Priscilla Queen of the Desert - the Musical
Book by Stephan Elliott and Allan Scott
Palace Theatre, London
Perhaps the biggest musical opening of 2009 to date is this stage version of the ultimate camp road movie.
The Adventures of Priscilla Queen of the Desert quickly acquired cult status after its silver screen arrival in 1995. Not only did viewers wallow in overblown campness but they could enjoy an Australian outback travelogue at the same time.
Sadly but unsurprisingly, the red vastness and unusual fauna are inevitably missing from the Palace Theatre. However, they are replaced by the kind of production qualities that make you forget that we are supposed to be in a recession.
Even Messrs Busby and Berkeley might have eaten their hearts out at some of the effects that repeatedly attempt to outdo each other in this 2¾ hour spectacular, which practically elevates kitsch to a pink religion.
With apologies to the leading actors, the star of the show is undoubtedly its eponymous heroine. Where the bus in the film cost $10,000, the one that we are lucky enough to witness on stage is reputed to have set the producers back no less than £1 million.
That money has not so much gone into horsepower as candlepower. This Priscilla is less a vehicle than a multi-coloured, wheeled light show designed to take the breath away.
The effects are enhanced by stunning costumes and wigs worn by a talented crew of singers and dancers who pound out hits of the 70s, 80s and 90s with energy and gusto, always well choreographed by Ross Coleman.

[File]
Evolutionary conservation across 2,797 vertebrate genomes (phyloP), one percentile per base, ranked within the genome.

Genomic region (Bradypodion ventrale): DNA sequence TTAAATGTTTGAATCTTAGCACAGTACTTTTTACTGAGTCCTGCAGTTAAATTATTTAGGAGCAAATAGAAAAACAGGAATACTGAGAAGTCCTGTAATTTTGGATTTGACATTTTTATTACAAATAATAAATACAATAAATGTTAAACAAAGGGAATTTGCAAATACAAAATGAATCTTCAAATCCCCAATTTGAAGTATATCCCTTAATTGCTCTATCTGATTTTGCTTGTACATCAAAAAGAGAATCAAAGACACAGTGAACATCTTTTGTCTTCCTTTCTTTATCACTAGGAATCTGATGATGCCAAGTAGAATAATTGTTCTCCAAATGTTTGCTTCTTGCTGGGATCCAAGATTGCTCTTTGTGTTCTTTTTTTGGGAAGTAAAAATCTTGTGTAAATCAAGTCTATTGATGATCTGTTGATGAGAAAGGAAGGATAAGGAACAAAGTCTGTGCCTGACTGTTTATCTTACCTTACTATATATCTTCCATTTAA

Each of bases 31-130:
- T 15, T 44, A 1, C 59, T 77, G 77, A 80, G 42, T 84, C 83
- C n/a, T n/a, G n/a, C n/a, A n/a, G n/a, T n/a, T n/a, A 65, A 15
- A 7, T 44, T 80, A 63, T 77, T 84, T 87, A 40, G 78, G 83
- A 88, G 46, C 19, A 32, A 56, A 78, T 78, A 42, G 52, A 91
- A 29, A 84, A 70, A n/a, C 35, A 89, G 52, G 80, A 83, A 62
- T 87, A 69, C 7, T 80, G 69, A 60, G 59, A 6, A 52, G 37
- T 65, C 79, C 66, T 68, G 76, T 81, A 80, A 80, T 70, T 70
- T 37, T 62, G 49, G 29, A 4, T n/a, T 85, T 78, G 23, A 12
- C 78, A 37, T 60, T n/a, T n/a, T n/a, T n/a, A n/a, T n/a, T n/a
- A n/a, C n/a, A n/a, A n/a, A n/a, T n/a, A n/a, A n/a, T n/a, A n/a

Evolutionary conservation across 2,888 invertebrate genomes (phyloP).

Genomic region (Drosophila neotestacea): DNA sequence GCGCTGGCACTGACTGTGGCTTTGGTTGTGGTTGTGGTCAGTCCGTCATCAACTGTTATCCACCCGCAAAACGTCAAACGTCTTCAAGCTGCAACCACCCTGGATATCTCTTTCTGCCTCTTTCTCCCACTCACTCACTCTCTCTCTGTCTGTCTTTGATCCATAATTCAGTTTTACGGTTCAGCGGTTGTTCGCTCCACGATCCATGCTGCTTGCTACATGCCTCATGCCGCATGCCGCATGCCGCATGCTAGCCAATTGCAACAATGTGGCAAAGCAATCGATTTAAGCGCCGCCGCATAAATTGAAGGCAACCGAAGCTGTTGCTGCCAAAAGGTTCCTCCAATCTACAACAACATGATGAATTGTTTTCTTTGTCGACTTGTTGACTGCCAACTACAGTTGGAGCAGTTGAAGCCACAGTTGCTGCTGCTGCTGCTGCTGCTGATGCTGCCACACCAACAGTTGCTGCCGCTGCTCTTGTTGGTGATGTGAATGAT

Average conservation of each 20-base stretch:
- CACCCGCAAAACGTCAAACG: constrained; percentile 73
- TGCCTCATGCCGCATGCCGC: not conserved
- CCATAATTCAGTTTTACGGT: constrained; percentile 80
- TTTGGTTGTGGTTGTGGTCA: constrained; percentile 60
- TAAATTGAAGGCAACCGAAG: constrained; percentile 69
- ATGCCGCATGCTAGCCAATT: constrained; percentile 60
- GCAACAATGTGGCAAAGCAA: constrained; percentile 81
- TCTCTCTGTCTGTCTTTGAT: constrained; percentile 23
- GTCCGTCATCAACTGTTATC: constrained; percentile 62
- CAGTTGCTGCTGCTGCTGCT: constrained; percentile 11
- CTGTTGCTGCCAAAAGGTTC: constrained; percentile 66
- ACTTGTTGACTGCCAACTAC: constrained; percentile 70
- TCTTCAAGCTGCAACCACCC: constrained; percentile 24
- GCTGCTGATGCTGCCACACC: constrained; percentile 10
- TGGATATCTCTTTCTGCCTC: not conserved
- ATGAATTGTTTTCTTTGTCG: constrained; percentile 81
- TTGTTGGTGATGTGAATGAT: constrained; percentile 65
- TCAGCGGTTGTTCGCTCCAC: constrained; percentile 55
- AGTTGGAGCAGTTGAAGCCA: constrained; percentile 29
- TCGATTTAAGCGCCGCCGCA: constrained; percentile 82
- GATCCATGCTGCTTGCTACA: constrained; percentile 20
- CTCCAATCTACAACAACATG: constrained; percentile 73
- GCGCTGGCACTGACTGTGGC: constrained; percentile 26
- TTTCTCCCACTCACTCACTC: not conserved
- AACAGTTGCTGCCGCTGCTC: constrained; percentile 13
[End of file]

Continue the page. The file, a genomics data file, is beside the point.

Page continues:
The biggest name in the cast is Jason Donovan, who makes a rather masculine Tick, the leader of the expedition of drag queens (or "gender illusionists") from Sydney to Alice Springs to perform in the greatest cabaret show that the city has ever seen. He also gets one of the biggest laughs of the night with a newly imported Neighbours joke.
Mitzi, as Tick is known in costume, is a tranny with a secret, a family that his friends know nothing about. They have their own troubles, with the Australian creator of the role, Tony Sheldon playing Bernadette who suffers an unquiet soul as he awaits the conclusion of sex change treatment. Completing the trio is a Welsh New South Welshman with a great voice, Oliver Thornton as masochistic exhibitionist Felicia.
The "girls" camp it up to their hearts content, receiving good support from Clive Carter playing bearded Bob a sensitive mechanic and, particularly, from Kanako Nakano. She gets desperately close to stealing the show playing Cynthia. People who have seen the film will instantly remember the diminutive mail order bride's ping-pong ball cabaret, which is toned down for stage purposes. However, the actress's highpoint occurs when a vicious temper hilariously overcomes her character.
The book, co-written by the movie's creator Stephan Elliott, is a kind of simplified version of a not very sophisticated movie plot but primarily a good excuse for a stream of camp jokes. However, despite the lack of depth, when the focus is on transsexual Bernadette it does manage to bring sympathy for the plucky outsider's lonely life.
Visitors will remember the evening for the over the top effects, which allow us to see human cupcakes and paintbrushes as well as symbolic Australian animals. Many will also be entranced by the good-natured singalong quality of the gay jukebox music, exemplified by Kylie but also the happy campers' theme tune, Gloria Gaynor's I Will Survive.
There is no doubt that the song and dance in the production by original Australian director Simon Phillips will appeal to many and the spectacle should draw in audiences and may well be enough to send them home happy. Whether that will be enough to overcome the drawbacks of a plot that is a watered-down version of the original only time will tell.